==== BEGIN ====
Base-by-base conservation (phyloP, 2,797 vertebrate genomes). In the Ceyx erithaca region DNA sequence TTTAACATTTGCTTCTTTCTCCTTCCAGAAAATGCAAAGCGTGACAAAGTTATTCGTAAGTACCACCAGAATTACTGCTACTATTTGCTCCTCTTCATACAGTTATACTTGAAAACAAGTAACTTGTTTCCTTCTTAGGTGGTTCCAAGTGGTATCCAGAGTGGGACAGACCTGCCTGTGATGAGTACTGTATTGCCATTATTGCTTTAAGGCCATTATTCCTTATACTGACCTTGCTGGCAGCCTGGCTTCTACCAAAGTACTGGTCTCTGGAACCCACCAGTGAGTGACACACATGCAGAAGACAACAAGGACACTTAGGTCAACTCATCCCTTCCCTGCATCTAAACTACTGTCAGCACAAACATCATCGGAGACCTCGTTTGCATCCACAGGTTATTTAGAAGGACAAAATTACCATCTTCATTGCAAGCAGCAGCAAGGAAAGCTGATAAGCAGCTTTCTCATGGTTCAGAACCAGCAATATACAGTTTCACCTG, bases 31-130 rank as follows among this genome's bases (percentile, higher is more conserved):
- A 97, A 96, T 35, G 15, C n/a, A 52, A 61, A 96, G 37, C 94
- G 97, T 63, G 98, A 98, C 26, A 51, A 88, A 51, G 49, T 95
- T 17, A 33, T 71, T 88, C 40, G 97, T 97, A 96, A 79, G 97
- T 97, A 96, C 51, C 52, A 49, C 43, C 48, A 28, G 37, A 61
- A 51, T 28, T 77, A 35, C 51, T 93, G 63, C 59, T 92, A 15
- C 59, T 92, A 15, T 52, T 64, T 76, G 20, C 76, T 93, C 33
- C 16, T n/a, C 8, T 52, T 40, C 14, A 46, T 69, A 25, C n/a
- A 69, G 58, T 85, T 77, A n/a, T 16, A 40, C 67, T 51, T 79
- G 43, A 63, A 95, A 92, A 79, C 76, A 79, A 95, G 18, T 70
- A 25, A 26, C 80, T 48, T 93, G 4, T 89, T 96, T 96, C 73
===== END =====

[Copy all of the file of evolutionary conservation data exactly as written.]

Base-by-base conservation (phyloP, 2,797 vertebrate genomes). In the Ceyx erithaca region DNA sequence TTTAACATTTGCTTCTTTCTCCTTCCAGAAAATGCAAAGCGTGACAAAGTTATTCGTAAGTACCACCAGAATTACTGCTACTATTTGCTCCTCTTCATACAGTTATACTTGAAAACAAGTAACTTGTTTCCTTCTTAGGTGGTTCCAAGTGGTATCCAGAGTGGGACAGACCTGCCTGTGATGAGTACTGTATTGCCATTATTGCTTTAAGGCCATTATTCCTTATACTGACCTTGCTGGCAGCCTGGCTTCTACCAAAGTACTGGTCTCTGGAACCCACCAGTGAGTGACACACATGCAGAAGACAACAAGGACACTTAGGTCAACTCATCCCTTCCCTGCATCTAAACTACTGTCAGCACAAACATCATCGGAGACCTCGTTTGCATCCACAGGTTATTTAGAAGGACAAAATTACCATCTTCATTGCAAGCAGCAGCAAGGAAAGCTGATAAGCAGCTTTCTCATGGTTCAGAACCAGCAATATACAGTTTCACCTG, bases 31-130 rank as follows among this genome's bases (percentile, higher is more conserved):
- A 97, A 96, T 35, G 15, C n/a, A 52, A 61, A 96, G 37, C 94
- G 97, T 63, G 98, A 98, C 26, A 51, A 88, A 51, G 49, T 95
- T 17, A 33, T 71, T 88, C 40, G 97, T 97, A 96, A 79, G 97
- T 97, A 96, C 51, C 52, A 49, C 43, C 48, A 28, G 37, A 61
- A 51, T 28, T 77, A 35, C 51, T 93, G 63, C 59, T 92, A 15
- C 59, T 92, A 15, T 52, T 64, T 76, G 20, C 76, T 93, C 33
- C 16, T n/a, C 8, T 52, T 40, C 14, A 46, T 69, A 25, C n/a
- A 69, G 58, T 85, T 77, A n/a, T 16, A 40, C 67, T 51, T 79
- G 43, A 63, A 95, A 92, A 79, C 76, A 79, A 95, G 18, T 70
- A 25, A 26, C 80, T 48, T 93, G 4, T 89, T 96, T 96, C 73